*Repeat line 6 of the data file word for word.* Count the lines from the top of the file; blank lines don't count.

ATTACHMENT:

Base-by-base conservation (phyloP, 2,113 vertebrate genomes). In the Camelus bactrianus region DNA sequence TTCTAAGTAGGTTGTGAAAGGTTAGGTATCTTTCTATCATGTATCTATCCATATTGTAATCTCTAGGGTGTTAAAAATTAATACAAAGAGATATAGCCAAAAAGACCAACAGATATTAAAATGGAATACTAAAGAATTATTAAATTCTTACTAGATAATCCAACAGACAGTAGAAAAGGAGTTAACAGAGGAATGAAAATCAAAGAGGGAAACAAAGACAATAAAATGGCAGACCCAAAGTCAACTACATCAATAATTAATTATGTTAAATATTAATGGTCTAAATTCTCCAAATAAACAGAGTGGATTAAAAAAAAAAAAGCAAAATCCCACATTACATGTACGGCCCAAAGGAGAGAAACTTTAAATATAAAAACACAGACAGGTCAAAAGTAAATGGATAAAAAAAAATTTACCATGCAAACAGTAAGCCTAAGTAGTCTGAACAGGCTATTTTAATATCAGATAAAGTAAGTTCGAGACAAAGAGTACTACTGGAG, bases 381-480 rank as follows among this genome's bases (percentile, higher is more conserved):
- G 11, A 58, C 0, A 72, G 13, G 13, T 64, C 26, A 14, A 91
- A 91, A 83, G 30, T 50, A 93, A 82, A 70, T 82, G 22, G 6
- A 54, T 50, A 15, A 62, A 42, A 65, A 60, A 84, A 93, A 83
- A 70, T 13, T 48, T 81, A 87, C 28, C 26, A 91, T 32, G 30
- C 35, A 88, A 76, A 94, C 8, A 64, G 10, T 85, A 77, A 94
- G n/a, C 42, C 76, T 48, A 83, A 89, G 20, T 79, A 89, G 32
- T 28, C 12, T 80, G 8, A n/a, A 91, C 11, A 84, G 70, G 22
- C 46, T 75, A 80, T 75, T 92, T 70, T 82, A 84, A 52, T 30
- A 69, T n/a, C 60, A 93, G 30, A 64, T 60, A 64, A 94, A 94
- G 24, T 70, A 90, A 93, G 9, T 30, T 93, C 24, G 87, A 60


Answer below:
- C 35, A 88, A 76, A 94, C 8, A 64, G 10, T 85, A 77, A 94